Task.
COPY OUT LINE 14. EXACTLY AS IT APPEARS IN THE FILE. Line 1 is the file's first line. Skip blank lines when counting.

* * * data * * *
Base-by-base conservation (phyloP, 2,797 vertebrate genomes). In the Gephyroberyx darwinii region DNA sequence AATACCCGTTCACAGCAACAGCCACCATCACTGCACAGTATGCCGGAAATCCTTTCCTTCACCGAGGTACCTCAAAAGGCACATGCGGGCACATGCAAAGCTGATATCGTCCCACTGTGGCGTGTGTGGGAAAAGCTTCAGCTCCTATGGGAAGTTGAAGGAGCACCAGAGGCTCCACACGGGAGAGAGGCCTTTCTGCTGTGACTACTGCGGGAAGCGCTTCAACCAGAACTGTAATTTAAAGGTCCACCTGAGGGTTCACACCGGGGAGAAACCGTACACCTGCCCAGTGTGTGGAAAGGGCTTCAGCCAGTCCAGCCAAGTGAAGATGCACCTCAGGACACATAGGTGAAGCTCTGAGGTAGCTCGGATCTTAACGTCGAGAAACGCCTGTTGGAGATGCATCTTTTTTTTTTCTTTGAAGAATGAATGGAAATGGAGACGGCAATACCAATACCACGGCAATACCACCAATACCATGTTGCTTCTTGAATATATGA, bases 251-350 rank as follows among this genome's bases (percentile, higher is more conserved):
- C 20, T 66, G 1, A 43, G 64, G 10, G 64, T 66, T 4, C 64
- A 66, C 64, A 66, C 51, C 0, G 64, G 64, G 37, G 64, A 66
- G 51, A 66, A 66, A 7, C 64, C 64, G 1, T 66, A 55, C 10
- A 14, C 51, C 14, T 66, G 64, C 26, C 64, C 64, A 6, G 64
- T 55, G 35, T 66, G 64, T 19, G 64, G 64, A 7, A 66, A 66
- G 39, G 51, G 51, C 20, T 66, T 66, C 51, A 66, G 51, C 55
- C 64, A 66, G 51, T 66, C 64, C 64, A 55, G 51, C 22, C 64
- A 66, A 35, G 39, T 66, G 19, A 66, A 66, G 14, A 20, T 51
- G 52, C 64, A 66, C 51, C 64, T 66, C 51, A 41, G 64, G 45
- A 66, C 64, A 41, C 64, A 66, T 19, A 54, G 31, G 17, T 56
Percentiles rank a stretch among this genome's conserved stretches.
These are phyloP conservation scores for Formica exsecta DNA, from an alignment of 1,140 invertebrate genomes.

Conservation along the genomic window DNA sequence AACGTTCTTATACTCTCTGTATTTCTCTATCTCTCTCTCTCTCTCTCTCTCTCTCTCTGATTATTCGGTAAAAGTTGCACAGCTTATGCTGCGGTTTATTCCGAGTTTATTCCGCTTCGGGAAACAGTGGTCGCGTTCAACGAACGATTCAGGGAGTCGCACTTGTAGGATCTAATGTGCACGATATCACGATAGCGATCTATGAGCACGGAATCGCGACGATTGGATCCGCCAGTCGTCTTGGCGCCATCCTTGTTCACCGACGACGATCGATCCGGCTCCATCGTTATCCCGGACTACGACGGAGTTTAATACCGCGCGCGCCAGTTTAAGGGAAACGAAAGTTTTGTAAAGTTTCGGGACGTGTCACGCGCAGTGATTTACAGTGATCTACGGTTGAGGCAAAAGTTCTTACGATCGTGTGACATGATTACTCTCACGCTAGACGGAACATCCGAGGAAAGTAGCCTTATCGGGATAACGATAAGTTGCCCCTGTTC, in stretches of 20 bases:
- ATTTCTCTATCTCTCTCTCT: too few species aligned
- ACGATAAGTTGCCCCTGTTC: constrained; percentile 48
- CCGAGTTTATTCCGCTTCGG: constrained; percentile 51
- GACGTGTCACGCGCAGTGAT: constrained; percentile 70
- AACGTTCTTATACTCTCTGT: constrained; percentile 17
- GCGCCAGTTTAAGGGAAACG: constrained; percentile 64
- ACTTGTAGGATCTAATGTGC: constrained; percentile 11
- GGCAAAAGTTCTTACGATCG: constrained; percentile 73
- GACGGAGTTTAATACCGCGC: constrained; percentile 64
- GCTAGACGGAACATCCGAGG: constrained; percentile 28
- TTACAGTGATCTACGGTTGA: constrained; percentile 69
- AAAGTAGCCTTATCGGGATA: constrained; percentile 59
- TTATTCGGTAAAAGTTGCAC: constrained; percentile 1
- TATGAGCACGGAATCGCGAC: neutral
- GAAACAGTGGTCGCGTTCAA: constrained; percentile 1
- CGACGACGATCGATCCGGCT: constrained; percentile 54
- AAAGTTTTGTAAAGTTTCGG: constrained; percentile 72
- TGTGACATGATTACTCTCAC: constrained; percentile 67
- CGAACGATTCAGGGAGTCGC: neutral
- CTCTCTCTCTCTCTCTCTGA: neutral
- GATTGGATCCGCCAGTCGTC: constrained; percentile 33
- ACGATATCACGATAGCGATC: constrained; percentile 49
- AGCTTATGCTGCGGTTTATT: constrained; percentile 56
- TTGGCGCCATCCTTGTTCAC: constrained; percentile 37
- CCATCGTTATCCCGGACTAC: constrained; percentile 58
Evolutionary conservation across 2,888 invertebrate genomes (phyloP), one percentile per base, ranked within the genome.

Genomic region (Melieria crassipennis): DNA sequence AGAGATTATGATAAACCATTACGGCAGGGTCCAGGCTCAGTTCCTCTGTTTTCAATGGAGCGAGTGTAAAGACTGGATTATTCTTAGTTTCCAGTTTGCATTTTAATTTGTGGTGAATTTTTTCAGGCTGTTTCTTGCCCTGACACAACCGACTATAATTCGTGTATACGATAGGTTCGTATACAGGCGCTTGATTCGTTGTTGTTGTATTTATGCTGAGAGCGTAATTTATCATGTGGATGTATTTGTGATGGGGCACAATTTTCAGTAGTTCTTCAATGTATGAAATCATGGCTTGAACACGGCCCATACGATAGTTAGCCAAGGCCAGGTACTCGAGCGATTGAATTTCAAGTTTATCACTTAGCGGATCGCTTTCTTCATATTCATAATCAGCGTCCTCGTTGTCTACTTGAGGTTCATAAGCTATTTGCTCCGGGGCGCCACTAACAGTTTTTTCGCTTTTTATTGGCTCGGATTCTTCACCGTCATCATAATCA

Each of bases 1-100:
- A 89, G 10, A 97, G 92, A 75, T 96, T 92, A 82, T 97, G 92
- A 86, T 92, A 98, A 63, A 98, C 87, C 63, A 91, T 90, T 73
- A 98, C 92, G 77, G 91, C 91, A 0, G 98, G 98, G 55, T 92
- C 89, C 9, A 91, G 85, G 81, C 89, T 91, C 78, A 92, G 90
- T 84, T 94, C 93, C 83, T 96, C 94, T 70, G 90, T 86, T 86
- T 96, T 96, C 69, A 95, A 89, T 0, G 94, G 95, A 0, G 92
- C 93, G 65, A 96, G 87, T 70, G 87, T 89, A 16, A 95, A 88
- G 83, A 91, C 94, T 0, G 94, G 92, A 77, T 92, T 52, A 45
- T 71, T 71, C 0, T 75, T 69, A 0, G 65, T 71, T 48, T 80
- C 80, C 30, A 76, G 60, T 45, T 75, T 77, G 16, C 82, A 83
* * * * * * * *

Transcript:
Conservation along the genomic window DNA sequence AACGTTCTTATACTCTCTGTATTTCTCTATCTCTCTCTCTCTCTCTCTCTCTCTCTCTGATTATTCGGTAAAAGTTGCACAGCTTATGCTGCGGTTTATTCCGAGTTTATTCCGCTTCGGGAAACAGTGGTCGCGTTCAACGAACGATTCAGGGAGTCGCACTTGTAGGATCTAATGTGCACGATATCACGATAGCGATCTATGAGCACGGAATCGCGACGATTGGATCCGCCAGTCGTCTTGGCGCCATCCTTGTTCACCGACGACGATCGATCCGGCTCCATCGTTATCCCGGACTACGACGGAGTTTAATACCGCGCGCGCCAGTTTAAGGGAAACGAAAGTTTTGTAAAGTTTCGGGACGTGTCACGCGCAGTGATTTACAGTGATCTACGGTTGAGGCAAAAGTTCTTACGATCGTGTGACATGATTACTCTCACGCTAGACGGAACATCCGAGGAAAGTAGCCTTATCGGGATAACGATAAGTTGCCCCTGTTC, in stretches of 20 bases: